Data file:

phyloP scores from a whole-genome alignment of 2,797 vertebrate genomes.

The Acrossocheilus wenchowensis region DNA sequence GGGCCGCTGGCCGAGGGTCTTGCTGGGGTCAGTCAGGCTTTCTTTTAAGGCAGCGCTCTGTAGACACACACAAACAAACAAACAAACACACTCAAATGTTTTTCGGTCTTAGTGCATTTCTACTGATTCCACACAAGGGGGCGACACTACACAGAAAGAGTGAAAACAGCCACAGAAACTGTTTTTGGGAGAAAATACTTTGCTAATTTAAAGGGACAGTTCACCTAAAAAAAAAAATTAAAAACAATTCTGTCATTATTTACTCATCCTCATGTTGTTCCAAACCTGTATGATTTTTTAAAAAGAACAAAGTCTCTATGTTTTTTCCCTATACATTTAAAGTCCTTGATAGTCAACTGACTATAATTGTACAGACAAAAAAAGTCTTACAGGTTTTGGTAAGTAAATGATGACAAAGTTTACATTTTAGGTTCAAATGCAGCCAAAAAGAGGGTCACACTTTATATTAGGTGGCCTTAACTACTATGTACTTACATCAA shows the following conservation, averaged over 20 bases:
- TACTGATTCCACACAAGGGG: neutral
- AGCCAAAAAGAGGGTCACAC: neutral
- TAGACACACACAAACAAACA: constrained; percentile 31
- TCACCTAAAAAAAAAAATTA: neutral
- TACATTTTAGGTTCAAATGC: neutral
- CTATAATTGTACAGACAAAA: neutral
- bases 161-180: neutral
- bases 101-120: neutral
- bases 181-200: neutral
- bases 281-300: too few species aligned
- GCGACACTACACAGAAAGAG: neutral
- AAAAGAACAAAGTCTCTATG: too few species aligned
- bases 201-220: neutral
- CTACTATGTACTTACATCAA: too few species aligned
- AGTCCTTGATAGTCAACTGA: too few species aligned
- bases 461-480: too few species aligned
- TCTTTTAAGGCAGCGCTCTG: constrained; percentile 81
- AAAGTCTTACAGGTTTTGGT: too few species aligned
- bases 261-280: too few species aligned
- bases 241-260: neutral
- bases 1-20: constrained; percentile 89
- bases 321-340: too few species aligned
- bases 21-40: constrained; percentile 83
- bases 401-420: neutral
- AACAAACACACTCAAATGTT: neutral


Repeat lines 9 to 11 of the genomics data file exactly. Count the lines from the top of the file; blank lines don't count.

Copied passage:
- bases 161-180: neutral
- bases 101-120: neutral
- bases 181-200: neutral